Journalism and Society

ISBN-10: 144626680X
ISBN-13: 9781446266809
Edition: 2013
Authors: Denis McQuail
List price: $24.99
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Description: This is a major new statement on the role of journalism in democracy from one of media and communication's leading thinkers. Written for students, Denis McQuail leads the reader through a systematic exploration of how and why journalism and  More...

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Book details

List price: $24.99
Copyright year: 2013
Publisher: SAGE Publications, Limited
Publication date: 3/15/2013
Binding: Paperback
Pages: 256
Size: 6.00" wide x 9.00" long x 0.75" tall
Weight: 0.946
Language: English

This is a major new statement on the role of journalism in democracy from one of media and communication's leading thinkers. Written for students, Denis McQuail leads the reader through a systematic exploration of how and why journalism and society have become so inextricably entwines - and, just as importantly, what this relationship should look like. This is a trenchant outline for why journalism in society needs to be independent, factual, balanced, reliable, diverse in its attention and with a reason for serving its public. This book: • makes the theory accessible and relevant • teaches the importance of journalism to power and politics • explores the status and future of journalism as a profession • outlines the impact and consequences of the digital • hammers home journalism as it is, but also as it should be • takes each chapter further with guided reading list and free online journal articles. This textbook is the perfect answer to the how and why of journalism. It is crucial reading for any student of media studies, communication studies and journalism.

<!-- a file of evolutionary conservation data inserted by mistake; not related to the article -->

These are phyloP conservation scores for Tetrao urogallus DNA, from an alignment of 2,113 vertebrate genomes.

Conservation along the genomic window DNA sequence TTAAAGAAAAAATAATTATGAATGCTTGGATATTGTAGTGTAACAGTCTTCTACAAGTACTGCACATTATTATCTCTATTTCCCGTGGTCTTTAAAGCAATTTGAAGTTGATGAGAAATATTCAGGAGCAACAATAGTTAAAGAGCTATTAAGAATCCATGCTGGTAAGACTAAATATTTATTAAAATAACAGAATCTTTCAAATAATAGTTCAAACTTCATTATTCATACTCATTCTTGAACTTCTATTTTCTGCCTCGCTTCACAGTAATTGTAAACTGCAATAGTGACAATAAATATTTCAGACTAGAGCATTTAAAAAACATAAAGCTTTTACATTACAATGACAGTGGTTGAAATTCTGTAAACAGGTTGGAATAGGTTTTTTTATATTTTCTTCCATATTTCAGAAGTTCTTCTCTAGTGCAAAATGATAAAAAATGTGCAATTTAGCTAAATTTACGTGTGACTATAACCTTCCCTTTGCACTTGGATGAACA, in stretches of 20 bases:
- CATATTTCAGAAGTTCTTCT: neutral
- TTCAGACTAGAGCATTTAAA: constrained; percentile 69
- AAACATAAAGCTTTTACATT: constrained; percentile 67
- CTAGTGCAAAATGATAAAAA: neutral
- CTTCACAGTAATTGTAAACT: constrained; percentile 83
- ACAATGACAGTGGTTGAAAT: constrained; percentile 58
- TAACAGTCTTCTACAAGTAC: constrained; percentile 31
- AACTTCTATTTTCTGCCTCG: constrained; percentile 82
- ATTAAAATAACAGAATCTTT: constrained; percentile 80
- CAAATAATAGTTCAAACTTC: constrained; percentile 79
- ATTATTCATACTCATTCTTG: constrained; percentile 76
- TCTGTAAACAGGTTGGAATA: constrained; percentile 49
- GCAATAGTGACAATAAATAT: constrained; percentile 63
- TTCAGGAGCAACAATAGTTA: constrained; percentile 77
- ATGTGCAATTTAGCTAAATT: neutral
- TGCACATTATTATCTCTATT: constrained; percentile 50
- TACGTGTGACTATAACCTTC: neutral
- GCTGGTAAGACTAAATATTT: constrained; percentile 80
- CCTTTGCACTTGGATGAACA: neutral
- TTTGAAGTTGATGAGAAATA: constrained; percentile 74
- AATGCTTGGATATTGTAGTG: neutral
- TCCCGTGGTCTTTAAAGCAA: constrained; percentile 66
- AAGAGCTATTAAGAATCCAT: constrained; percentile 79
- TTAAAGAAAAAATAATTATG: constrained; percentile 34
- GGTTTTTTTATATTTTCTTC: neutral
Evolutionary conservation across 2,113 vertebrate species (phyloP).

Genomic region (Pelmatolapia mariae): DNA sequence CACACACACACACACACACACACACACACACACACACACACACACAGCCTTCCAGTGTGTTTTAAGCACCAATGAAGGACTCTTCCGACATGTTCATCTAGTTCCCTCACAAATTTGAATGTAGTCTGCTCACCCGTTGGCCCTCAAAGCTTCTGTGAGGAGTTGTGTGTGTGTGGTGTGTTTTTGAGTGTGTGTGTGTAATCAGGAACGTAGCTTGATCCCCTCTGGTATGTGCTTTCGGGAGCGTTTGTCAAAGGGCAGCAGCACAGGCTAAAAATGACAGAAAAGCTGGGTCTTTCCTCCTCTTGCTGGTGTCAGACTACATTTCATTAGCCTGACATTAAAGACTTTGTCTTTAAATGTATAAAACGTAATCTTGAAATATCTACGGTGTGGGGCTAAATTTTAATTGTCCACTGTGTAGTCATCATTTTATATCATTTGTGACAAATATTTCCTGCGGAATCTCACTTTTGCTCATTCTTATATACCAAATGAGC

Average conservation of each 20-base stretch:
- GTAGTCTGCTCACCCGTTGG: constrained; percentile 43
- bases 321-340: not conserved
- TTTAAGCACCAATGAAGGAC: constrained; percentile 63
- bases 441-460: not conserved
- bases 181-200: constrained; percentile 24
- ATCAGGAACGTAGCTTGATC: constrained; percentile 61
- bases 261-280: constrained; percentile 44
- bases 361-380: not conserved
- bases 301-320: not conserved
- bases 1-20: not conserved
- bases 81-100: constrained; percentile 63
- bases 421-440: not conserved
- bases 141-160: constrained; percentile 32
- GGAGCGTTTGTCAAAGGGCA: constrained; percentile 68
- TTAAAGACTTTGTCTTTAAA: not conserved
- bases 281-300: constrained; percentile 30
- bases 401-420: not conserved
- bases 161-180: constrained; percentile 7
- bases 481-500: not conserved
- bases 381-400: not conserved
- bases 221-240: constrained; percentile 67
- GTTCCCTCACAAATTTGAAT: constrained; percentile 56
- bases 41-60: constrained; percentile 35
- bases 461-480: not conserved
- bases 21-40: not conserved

Denis McQuail is Emeritus Professor at the School of Communication Research (ASCOR) University of Amsterdam and Visiting Professor in the Department of Politics at the University of Southampton. He studied history and sociology at the University of Oxford and received his Ph.D. from the University of Leeds. He is an Honorary Doctor of the University of Gent. He has published widely in the field of media and communication, with particular reference to audience research, media policy and performance, and political communication. His most recent book publications are: McQuail's Mass Communication Theory, 5th edition., Sage, 2005 and Media Accountability and Freedom of Publication, University of Oxford Press, 2003.